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Harper's Encyclopedia of United States History (ed. Benson Lossing) 180 180 Browse Search
Knight's Mechanical Encyclopedia (ed. Knight) 28 28 Browse Search
Lucius R. Paige, History of Cambridge, Massachusetts, 1630-1877, with a genealogical register 27 27 Browse Search
George P. Rowell and Company's American Newspaper Directory, containing accurate lists of all the newspapers and periodicals published in the United States and territories, and the dominion of Canada, and British Colonies of North America., together with a description of the towns and cities in which they are published. (ed. George P. Rowell and company) 24 24 Browse Search
Benjamin Cutter, William R. Cutter, History of the town of Arlington, Massachusetts, ormerly the second precinct in Cambridge, or District of Menotomy, afterward the town of West Cambridge. 1635-1879 with a genealogical register of the inhabitants of the precinct. 18 18 Browse Search
Cambridge History of American Literature: volume 2 (ed. Trent, William Peterfield, 1862-1939., Erskine, John, 1879-1951., Sherman, Stuart Pratt, 1881-1926., Van Doren, Carl, 1885-1950.) 13 13 Browse Search
Cambridge History of American Literature: volume 3 (ed. Trent, William Peterfield, 1862-1939., Erskine, John, 1879-1951., Sherman, Stuart Pratt, 1881-1926., Van Doren, Carl, 1885-1950.) 12 12 Browse Search
HISTORY OF THE TOWN OF MEDFORD, Middlesex County, Massachusetts, FROM ITS FIRST SETTLEMENT, IN 1630, TO THE PRESENT TIME, 1855. (ed. Charles Brooks) 10 10 Browse Search
Medford Historical Society Papers, Volume 25. 7 7 Browse Search
Cambridge History of American Literature: volume 1, Colonial and Revolutionary Literature: Early National Literature: Part I (ed. Trent, William Peterfield, 1862-1939., Erskine, John, 1879-1951., Sherman, Stuart Pratt, 1881-1926., Van Doren, Carl, 1885-1950.) 5 5 Browse Search
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Browsing named entities in The Cambridge of eighteen hundred and ninety-six: a picture of the city and its industries fifty years after its incorporation (ed. Arthur Gilman). You can also browse the collection for 1822 AD or search for 1822 AD in all documents.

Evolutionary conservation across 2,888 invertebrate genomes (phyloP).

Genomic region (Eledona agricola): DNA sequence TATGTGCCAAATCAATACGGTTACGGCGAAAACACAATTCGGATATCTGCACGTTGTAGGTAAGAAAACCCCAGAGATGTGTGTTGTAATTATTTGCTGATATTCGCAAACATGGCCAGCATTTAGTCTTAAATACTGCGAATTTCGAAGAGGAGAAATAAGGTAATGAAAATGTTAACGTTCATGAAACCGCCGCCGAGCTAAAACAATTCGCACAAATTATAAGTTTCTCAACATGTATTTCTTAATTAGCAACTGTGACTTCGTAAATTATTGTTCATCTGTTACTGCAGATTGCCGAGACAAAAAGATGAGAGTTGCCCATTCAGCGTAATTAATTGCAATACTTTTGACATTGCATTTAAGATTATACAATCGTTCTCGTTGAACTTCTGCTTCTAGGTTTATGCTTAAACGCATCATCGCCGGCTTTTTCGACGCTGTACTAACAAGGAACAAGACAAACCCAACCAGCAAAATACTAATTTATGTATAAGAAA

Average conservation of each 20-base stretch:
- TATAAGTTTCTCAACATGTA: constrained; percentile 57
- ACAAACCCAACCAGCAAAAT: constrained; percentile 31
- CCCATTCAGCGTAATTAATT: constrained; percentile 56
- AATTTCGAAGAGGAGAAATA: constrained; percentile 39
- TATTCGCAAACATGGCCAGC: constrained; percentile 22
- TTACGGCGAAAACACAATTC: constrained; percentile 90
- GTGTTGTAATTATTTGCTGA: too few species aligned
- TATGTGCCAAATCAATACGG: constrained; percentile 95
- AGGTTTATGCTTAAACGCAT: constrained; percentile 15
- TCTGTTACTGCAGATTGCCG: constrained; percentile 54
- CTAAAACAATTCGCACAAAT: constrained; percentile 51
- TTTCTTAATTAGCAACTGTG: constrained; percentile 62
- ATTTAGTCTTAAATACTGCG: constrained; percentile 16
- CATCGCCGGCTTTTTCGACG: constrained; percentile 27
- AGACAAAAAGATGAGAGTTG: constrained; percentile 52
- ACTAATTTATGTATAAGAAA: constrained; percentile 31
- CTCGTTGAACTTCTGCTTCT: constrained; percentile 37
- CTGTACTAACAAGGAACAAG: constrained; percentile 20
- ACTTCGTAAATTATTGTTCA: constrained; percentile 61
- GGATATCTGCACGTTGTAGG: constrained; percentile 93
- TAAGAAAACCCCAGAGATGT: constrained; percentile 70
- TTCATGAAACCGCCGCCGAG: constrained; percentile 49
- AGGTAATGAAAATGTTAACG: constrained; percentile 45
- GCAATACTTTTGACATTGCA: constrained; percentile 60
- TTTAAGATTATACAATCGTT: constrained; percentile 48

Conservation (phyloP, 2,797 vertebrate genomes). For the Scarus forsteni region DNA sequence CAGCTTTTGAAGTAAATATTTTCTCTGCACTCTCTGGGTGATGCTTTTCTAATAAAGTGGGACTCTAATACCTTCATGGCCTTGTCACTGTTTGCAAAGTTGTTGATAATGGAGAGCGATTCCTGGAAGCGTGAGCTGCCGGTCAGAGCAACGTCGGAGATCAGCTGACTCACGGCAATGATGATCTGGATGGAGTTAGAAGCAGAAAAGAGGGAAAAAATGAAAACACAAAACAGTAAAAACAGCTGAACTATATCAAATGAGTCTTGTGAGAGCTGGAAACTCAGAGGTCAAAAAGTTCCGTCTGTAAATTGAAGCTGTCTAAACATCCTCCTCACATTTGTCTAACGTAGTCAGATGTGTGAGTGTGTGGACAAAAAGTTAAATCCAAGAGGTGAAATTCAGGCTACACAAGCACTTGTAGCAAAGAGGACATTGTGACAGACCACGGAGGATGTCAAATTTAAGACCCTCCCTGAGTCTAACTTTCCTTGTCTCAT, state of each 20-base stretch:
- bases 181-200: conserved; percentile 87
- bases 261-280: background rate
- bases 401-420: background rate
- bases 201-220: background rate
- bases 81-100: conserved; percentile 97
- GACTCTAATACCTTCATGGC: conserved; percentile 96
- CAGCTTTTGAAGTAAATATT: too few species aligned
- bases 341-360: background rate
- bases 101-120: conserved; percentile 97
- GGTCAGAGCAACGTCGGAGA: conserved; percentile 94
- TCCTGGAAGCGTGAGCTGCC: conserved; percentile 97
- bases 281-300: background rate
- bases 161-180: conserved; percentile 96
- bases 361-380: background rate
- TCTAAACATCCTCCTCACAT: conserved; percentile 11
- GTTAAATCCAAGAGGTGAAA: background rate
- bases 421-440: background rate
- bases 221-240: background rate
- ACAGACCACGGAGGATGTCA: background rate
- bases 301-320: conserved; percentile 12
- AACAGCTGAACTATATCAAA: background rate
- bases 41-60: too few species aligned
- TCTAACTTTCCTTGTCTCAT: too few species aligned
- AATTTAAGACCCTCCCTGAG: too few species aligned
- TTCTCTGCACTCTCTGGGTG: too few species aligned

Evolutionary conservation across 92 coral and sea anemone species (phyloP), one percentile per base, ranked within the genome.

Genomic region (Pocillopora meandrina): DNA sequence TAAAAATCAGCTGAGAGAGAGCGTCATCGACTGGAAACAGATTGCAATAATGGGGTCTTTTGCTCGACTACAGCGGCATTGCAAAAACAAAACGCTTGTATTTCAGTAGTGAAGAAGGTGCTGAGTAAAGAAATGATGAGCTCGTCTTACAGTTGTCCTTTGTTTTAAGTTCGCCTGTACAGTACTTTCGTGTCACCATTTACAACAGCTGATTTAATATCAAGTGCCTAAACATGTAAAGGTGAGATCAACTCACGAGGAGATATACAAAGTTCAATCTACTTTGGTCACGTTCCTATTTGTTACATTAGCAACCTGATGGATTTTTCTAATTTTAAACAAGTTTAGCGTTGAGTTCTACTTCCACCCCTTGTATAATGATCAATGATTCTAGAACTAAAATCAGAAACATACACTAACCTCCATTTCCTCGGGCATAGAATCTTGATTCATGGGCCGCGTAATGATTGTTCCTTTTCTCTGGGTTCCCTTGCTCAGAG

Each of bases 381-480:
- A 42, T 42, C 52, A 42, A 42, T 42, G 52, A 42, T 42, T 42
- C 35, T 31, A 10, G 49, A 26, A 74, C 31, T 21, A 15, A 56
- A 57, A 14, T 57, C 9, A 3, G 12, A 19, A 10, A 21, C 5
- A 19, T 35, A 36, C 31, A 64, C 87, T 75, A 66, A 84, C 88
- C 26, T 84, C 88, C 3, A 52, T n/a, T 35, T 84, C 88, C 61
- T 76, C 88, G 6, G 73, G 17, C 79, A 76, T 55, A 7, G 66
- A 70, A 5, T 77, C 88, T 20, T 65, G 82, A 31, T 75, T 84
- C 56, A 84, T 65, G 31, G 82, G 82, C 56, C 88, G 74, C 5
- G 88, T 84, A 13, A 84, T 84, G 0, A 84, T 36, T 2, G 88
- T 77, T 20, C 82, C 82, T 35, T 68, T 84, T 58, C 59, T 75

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entioned more than once in Lowell's prose and verse. Emerson said once of John Holmes that he represented humor, while his brother, Dr. O. W. Holmes, represented wit; and certainly every page of this Harvard Square chapter is full of the former and rarer quality. Charles Lamb's celebrated description of the Christ Church hospital and school of his boyhood does not give more of the flavor of an older day. Those who refer to that chapter will see at the head a vignette of Harvard Square in 1822, taken from a sketch made at the period. It seems at first sight to have absolutely nothing in common with the Harvard Square of the present day, but to belong rather to some small hamlet of western Massachusetts. Yet it recalls with instantaneous vividness the scenes of my youth, and is the very spot through which Holmes, and Lowell, and Richard Dana, and Story the sculptor, and Margaret Fuller Ossoli, walked daily to the post-office, or weekly to the church. The sketch was taken in the y
in 1813, and is doing an important work in that ward, while other Methodist churches are busily engaged in different parts of the city. The Methodists have recently erected a fine stone meeting-house on Massachusetts Avenue. The first Baptist church was formed in 1817, in Cambridgeport, and it is pursuing its work with vigor in Central Square and out from that centre. Every ward of the city has one or more Baptist churches. The first Universalist church was established in Cambridgeport in 1822, though services under that name had been held in a schoolhouse for some years before. The first pastor was the Rev. Thomas Whittemore, who was widely known in connection with his denomination and in other spheres of activity. The honored and now venerable Dr. L. R. Paige was the efficient minister of this church. Two other churches of this order are doing their work in East Cambridge and North Cambridge. Before the separation of the First Church from the First Parish, but while the contr
ster, 404. Hartford, Conn., founded, 6. Harvard, name given to the college at the New Town, 8. See College and Harvard University. Harvard Annex. See Radcliffe College. Harvard Bank, 305, 306. Harvard Branch of the Fitchburg Railroad, 396. Harvard Bridge, 4, 106, 108. Harvard Hall, burning of, 17, 18; General Court meets in, 20. Harvard, Rev. John, 8. Harvard Square, formerly part of the Common, 16, 23; the town centre, 16; ceases to be the centre, 31; sketch of, in 1822, 35, 36. Harvard Street, formerly Braintree, 8; called Craigie Road, 37. Harvard University (see College), area of lands, 142; purchases and sales, 142, 143; its open spaces a benefit, 144, 145; the University population, 145; makes permanent residents, 145; collections open to the public, 145, 146; lectures, 146; concerts, 146; chapel services, 146; effect on the public schools, 146; on the printing establishments, 147; business of boarding and lodging, 147; private dormitories, 147; b